Last summer my Sea Scout Ship (Ship 1886) sailed to Catalina Island. The plan was to leave on the first of August and come back on the sixth, with three boats and twenty-one scouts and adult leaders, sailing to Emerald Bay Scout Camp, where we were to stay for the third through the fifth. We decided to take my dad’s thirty-four foot sailboat, and another thirty-three foot sailboat that had been rented because the council boat we previously planned on using was not ready to make the voyage, as well as another adult leader’s thirty-seven foot power boat. I went with my dad on his boat, along with three other scouts and one other adult leader. The other sailboat took two adult leaders and five scouts, and the power boat took another three adults and five scouts.
We got underway and left the dock at San Diego Yacht Club at noon, a little behind schedule. A few hours into the trip the rental boat had engine problems and had to sail into Mission Bay for repairs, and the other two boats continued on. By nightfall we had worked up the coast to Oceanside. From there we headed out to sea, to cross the channel between the island and the mainland. It was a cool night with an eleven knot breeze; we kept the sails up and the engine at running three thousand revolutions per minute to make a constant headway of seven knots. The trip to Catalina takes eighteen hours. The watch schedule I had made for my boat had groups of four crew members on duty, while the other four rested and they would switch every four hours. I left the decision of watches for the other boats up to the youth leaders on board. By my watch schedule I was pulling the first night shift from eight o’clock at night until midnight. Though it was far from dull, it wasn’t a difficult watch. I had to navigate around a few other vessels and stay in contact with our sister ship using a VHF radio. Having my friends with me on watch helped too. When my shift was over for the night I collapsed in my bunk without even taking off my foul weather gear. When I woke up again at four o’clock in the morning for my next shift we were approaching the island. My dad stayed up with me to help anchor the boat, safely ending that leg of the trip.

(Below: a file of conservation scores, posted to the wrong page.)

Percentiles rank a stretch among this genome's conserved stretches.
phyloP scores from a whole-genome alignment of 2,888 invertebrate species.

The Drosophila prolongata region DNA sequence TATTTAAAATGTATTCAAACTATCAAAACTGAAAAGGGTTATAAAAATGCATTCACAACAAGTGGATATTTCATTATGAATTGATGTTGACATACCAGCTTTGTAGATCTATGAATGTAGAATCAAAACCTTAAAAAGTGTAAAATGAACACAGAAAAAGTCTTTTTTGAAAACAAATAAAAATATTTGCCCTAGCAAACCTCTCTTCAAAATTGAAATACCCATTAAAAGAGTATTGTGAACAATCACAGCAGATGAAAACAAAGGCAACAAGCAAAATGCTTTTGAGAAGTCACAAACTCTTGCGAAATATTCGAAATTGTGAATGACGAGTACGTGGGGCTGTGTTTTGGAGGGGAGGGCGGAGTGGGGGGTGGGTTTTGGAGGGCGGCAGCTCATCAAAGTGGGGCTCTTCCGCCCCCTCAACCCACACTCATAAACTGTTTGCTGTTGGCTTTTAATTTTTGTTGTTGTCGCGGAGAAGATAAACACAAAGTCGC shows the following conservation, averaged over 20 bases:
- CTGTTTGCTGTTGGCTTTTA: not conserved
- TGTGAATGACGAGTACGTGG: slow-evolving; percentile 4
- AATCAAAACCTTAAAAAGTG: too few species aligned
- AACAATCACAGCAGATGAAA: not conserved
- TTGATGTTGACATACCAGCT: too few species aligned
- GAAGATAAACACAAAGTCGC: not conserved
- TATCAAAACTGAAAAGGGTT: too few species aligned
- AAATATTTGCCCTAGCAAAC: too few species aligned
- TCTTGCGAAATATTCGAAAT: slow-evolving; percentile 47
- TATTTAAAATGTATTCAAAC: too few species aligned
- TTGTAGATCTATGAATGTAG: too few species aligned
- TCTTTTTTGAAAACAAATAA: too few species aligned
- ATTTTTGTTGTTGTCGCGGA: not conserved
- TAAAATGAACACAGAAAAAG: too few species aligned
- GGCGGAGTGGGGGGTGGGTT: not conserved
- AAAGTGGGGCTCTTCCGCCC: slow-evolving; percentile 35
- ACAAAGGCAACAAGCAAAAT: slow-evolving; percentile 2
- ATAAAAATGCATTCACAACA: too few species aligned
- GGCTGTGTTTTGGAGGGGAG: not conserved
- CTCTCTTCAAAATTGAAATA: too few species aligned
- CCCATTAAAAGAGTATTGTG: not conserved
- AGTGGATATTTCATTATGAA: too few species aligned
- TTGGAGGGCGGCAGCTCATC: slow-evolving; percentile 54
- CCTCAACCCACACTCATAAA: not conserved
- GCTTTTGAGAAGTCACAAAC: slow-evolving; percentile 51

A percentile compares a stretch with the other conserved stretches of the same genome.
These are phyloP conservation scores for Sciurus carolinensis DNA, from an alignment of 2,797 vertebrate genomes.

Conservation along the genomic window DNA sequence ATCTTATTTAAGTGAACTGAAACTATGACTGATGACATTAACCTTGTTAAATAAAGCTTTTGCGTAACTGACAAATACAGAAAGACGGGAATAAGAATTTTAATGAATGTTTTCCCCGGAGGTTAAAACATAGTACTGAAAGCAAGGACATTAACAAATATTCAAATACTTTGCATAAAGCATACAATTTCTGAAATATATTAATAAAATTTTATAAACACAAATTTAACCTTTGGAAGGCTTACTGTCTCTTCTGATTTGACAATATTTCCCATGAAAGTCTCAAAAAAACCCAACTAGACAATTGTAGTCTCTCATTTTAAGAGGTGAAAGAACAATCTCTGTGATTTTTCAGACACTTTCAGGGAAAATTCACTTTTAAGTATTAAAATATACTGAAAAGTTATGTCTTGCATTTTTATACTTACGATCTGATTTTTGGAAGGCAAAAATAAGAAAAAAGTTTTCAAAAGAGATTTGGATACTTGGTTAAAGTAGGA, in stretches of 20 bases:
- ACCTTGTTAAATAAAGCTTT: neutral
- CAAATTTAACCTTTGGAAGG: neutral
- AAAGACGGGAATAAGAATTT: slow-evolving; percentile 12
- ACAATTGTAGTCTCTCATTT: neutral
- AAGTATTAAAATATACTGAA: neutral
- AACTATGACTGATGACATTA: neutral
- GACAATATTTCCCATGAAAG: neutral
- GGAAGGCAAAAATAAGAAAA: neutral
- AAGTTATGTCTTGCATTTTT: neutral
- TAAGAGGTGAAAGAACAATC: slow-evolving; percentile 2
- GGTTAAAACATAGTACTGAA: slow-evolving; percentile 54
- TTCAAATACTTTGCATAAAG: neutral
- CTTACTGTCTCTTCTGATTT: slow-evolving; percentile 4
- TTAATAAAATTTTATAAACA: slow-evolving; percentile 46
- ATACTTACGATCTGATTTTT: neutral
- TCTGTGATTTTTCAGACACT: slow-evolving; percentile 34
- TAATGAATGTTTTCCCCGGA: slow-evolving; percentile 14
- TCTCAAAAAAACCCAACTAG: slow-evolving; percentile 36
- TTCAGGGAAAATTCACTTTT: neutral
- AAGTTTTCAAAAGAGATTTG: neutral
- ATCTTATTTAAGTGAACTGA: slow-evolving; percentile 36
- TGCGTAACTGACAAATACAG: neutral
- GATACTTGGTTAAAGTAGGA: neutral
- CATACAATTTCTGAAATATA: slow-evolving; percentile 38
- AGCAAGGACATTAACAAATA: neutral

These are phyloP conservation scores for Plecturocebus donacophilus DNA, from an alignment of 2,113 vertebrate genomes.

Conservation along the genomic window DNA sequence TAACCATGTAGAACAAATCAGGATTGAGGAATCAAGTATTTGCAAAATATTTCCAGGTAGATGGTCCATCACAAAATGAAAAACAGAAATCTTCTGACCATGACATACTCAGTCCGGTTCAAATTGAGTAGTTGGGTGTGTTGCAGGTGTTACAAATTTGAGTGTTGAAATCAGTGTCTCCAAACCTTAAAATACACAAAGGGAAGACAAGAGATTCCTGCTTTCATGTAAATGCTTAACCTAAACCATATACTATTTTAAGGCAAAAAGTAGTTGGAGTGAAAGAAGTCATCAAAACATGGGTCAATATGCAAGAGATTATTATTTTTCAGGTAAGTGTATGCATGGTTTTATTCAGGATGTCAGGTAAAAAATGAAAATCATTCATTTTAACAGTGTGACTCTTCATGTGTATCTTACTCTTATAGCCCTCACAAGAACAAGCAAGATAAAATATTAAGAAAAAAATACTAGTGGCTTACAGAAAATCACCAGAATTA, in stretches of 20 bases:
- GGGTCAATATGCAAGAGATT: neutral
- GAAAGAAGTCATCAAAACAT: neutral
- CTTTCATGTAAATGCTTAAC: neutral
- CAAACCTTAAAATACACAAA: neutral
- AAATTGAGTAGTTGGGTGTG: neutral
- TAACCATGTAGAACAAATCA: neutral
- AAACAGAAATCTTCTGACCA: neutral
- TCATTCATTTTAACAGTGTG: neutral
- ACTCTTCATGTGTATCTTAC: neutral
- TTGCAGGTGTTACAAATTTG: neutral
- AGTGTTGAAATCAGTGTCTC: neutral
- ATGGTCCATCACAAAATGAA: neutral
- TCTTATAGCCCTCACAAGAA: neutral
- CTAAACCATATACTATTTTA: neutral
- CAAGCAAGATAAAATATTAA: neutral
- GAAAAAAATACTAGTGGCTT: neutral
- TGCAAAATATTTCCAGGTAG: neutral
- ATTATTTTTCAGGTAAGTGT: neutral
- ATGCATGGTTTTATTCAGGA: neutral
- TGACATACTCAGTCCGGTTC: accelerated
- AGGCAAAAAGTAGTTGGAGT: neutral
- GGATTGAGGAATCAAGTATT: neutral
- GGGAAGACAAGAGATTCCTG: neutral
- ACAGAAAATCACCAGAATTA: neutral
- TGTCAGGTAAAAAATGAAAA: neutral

The crew that was on the rental boat found out that the problems with the engine were severe, and decided to take the ferry to the island. In the morning they drove up to Long Beach and took the ferry across to Two Harbors, a town near Emerald Bay where we picked them up and took them to Emerald Bay. We stayed in the camp instead of on the boats because the boats did not have bunks enough for everyone to sleep at the same time. Once there we enjoyed the many opportunities available to us at the scout camp. Some of the daytime activities included shooting, hiking, small boat sailing, snorkeling, and scuba diving. We also completed several service projects around camp, including making fences to protect recovering native plant habitats.
At the end of our three days in camp we all got back on the boats.
Accommodations were cramped because of the crew that had to come across on the ferry, but we managed. Then we headed over to Two Harbors to quickly take on fuel and stores. After provisioning, we sailed farther down the island to its main city, Avalon. Once at Avalon, we anchored and went ashore sightseeing. We had dinner in the city and then went back to the boats and set sail for home. On the return journey, we encountered significant Navy fleet activity. It seemed like we encountered every Navy ship in Southern California, and they were all running dark on exercises! We made sure to be extra alert on watch, especially lookout. We arrived back in San Diego early in the morning, washed the boats and headed home happy but exhausted.
SDIC Council Boatswain
Ship 1886 Assistant Boatswain’s Mate of Program